“Buckhead is hot!” exclaimed Scottie Greene to kick off the ceremony Aug. 3 which officially marked the beginning of destruction for the old Buckhead Village and the start of putting “Buckhead back together again.”
Developer Ben Carter, addressing a group of more than 200 civic and business leaders inside an air-conditioned tent on the hot August morning, that as a youngster he was always saddened that Humpty Dumpty could not be put back together again after falling off the wall.
“We have put Buckhead back together,” he declared as he announced five high-end fashion boutiques, two restaurants and two hotels for the new $1.2 billion Streets of Buckhead mixed-use development his company, Ben Cater Properties LLC, is undertaking for eight blocks of Buckhead.
Carter began by thanking the more than 34 Buckhead Village property owners that “gave up their prized assets” to help bring Atlanta and the Southeast this vision. Carter reportedly paid about $200 million for those assets to help make the dream come true.
He also thanked the 26 retailers and bars “that could have stood in my way, but realized that this was a vision of not just mine but a whole lot of people. I think that is why this room is packed today. There are a lot of folks who have been planning for years and years in hopes that this would happen,” he added.
One person who was missing from the big event was the man many call the “mayor of Buckhead,” Sam Massell, president of the Buckhead Coalition and one of the early shakers in the movement to rebuild the old Buckhead Village. He as on a cruise but sent a message which Greene, executive director of the Buckhead Community Improvement District, read: “Aug. 3, 2007, will go down in history as the start of a new focus for Buckhead.”
Carter shared the stage with Buckhead Alliance President Robin Loudermilk, who first began the campaign to stop the violence in the Village and remove some of the troublemaking bars; Zone 2 Atlanta Police Commander Major James Sellers , who has partnered with business leaders to reduce crime in the area; Sally Silver, volunteer committee chair of Neighborhood Planning Unit-B who works with developers as an intermediary for the neighborhoods; Atlanta City Councilman Howard Shook, Mayor Shirley Franklin and Greene, who oversaw the groundbreaking program.
Neighborhood leader Silver was the person who struck the first demolition blow at the ceremony, maneuvering a piece of heavy equipment to smash into the roof of what once was C.J.’s Landing bar.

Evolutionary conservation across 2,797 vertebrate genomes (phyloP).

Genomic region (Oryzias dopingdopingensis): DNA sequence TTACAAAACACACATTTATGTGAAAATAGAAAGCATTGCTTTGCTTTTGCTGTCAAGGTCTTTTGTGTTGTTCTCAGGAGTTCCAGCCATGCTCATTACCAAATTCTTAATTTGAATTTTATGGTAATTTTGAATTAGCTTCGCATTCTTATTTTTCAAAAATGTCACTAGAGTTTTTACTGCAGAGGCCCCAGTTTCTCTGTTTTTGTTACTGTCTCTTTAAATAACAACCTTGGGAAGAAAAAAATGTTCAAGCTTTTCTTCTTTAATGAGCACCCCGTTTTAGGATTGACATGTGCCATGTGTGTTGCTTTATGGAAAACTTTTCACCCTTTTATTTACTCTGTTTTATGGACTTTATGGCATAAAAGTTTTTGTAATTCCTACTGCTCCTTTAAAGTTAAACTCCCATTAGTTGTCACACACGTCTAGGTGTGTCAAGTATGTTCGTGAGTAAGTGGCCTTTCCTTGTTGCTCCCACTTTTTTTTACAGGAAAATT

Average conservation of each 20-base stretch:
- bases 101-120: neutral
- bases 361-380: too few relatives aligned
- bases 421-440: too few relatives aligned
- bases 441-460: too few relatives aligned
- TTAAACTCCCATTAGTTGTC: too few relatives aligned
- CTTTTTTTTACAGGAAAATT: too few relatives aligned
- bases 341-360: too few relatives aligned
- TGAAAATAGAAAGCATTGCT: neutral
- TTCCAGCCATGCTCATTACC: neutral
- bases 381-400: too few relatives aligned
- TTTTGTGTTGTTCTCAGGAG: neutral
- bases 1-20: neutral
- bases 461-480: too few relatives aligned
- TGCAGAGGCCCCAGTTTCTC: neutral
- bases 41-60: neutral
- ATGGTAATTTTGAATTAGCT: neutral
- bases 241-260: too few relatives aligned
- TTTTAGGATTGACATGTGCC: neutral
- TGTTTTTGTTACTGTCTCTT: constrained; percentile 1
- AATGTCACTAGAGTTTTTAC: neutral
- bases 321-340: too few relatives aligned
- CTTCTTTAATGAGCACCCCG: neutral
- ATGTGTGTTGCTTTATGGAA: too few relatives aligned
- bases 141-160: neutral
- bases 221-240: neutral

“Ben, remind me never to play Monopoly with you,” said Shook in what was probably the funniest comment of the morning. “He owns all the streets, and he has a hotel on every street.”
Although Carter had announced that the Streets of Buckhead would feature the first 1 Hotel & Residences, a brand that is being developed by Barry Hotel Partners and Starwood Capital, and also the 100-key Paces Plaza Hotel and Residences, the Streets will ultimately have four hotels, according to Carter. Also included will be up to 1,000 residential units and office space along with 500,000 square feet of retail space.
The 1 Hotel property will be a 175-room five-star hotel at the corner of Peachtree and Pharr Roads, with 100 condominium units atop the hotel. Construction is expected to begin in mid-2008 and open in 2010.
The five-star Paces Plaza boutique hotel will have 40 condos on top and will have a restaurant fronting on Peachtree Road, with another restaurant and bar, spa and meeting rooms.
When it comes to retail, Carter envisions Rodeo Drive, Worth Avenue and Manhattan and what he likes to call SoHo retail, chic boutiques.
The five retailers announced at the groundbreaking included Hermes, which Carter said was moving there to a 4,000-aquare-foot shop from Phipps Plaza, AG Adriano Goldschmied, Domenico Vacca, Etro and Bottega Veneta. The two restaurants he announced were the French bistro La Goulue and Italian white tablecloth Bottega del Vino.
But Carter was not finished with his surprises for the morning. He announced he is personally putting up $3 million to start an “Art on the Streets” program that will be operated through a non-profit. He said he hoped other developers will pick up the idea and install more art in the city.
Carter’s first acquisition under the program was on display outside the tent at the ceremony and its artist Frank Stella was sitting in the audience. Stella’s piece, “K.3” is a 12-foot display of colored metal tubing that cost $1 million.
Mayor Franklin described Carter’s commitment of $3 million to providing street art as “huge.” She said that when she was the city’s commissioner of Cultural Affairs some 20-plus years ago and was buying art for Hartsfield Airport, she was very happy to have $500,000 in her budget.
“Artists give us a window to the possibility of peace and friendship and love,” Franklin said pointing out Stella in the audience.
Referencing the boutiques and restaurants that Carter announced, Franklin said she was excited “to bring Milan and New York to Buckhead.”
Franklin stated: “Today we are celebrating the resurgence of Atlanta.” Citing predictions that by 2030 Atlanta is expected to add over 200,000 new residents, making the city the largest it has ever been. “Where will people live? Where will they shop? Where will they eat? Where will they invest?” the mayor asked. “There is no question after today that Buckhead is going to be at the top of the list,” she stated.